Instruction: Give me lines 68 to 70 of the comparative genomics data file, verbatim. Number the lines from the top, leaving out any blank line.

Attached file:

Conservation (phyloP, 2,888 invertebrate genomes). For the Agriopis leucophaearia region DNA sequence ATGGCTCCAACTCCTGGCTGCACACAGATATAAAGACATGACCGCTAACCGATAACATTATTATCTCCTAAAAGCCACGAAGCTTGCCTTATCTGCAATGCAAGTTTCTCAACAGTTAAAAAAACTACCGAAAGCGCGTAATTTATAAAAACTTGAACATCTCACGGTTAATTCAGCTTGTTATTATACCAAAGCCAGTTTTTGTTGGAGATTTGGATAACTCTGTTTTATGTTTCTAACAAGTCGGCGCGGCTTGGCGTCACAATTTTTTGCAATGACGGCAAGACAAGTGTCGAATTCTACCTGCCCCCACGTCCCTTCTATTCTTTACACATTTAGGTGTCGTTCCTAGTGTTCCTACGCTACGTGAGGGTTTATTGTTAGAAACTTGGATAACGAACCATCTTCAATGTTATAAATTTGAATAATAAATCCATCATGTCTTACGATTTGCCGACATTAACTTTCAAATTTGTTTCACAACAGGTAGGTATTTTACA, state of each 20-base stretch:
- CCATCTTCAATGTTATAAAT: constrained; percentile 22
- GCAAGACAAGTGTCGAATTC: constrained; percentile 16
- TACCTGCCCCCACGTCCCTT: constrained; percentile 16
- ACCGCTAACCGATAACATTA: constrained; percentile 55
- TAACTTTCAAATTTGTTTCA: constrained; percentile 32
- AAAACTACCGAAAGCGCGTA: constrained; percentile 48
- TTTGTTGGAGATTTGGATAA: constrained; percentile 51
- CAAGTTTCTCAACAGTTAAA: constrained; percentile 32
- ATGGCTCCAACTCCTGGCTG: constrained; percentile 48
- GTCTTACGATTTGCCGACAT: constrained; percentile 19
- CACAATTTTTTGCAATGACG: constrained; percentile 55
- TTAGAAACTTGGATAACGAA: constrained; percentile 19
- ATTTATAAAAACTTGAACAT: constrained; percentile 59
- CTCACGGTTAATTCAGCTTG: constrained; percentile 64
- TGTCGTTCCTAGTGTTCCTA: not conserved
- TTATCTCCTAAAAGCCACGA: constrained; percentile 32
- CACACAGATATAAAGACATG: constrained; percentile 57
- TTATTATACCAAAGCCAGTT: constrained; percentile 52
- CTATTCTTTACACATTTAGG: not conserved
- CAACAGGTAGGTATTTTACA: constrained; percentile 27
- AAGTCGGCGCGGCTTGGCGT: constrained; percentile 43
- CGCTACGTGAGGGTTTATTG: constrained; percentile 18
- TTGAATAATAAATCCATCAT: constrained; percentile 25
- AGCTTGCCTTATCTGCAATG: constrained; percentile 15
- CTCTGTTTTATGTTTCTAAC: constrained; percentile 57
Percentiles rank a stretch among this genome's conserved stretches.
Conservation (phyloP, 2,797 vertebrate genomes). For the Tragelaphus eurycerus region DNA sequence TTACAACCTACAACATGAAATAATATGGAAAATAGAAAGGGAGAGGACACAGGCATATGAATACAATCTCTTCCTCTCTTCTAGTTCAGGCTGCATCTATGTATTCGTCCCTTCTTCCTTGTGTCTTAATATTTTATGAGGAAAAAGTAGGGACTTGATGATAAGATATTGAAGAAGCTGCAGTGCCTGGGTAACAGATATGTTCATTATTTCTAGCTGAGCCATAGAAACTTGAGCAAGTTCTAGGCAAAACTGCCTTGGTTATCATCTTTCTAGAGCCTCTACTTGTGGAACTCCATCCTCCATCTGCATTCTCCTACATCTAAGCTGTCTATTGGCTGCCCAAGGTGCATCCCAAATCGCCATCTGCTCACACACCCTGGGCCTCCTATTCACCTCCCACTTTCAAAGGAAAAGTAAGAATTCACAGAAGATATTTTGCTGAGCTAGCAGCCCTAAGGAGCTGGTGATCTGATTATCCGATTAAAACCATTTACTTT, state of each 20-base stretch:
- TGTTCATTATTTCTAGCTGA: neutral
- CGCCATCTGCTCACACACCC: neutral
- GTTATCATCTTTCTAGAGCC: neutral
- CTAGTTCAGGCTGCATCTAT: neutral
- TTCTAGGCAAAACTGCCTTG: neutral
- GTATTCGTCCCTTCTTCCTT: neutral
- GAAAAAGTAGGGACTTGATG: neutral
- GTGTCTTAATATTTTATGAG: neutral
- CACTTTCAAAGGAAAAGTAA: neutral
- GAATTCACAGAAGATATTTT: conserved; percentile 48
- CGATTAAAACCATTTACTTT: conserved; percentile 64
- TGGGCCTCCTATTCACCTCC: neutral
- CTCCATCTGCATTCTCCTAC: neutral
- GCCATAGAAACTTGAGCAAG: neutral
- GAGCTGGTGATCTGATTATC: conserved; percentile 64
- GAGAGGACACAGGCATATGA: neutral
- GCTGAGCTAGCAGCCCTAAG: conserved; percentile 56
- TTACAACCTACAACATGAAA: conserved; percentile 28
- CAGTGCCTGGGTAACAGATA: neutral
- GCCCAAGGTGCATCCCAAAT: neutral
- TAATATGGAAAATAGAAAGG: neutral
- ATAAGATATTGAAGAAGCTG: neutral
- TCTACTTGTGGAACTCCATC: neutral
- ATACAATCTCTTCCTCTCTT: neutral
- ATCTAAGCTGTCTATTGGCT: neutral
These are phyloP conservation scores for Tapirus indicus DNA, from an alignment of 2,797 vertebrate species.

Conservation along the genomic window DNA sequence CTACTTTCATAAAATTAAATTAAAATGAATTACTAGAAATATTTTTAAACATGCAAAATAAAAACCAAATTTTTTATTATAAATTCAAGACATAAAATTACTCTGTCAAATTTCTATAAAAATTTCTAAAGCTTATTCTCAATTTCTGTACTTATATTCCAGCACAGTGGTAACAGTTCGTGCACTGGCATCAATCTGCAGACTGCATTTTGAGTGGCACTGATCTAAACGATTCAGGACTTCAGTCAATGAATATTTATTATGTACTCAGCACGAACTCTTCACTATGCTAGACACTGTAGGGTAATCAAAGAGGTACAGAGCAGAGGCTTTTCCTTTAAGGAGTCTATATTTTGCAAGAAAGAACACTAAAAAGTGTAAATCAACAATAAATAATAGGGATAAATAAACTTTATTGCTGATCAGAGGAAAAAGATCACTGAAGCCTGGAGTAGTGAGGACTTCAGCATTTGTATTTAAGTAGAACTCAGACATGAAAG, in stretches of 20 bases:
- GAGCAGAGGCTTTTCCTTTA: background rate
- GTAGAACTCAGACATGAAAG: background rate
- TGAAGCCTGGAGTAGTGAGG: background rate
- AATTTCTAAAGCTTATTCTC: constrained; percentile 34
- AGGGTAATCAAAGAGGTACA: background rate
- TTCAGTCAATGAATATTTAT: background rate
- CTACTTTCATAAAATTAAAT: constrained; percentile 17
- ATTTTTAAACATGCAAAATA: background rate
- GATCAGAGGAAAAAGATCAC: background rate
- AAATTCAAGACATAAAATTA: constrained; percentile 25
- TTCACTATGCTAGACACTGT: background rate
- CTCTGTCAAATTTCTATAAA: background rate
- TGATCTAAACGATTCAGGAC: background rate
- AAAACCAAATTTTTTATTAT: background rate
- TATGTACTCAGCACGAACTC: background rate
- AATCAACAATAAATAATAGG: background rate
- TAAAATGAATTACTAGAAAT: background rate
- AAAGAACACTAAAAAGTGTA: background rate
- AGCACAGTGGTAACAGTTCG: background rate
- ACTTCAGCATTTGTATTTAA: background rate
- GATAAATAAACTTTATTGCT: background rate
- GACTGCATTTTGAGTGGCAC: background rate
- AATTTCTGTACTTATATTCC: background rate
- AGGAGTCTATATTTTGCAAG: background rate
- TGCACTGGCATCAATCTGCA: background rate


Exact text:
- TGATCTAAACGATTCAGGAC: background rate
- AAAACCAAATTTTTTATTAT: background rate
- TATGTACTCAGCACGAACTC: background rate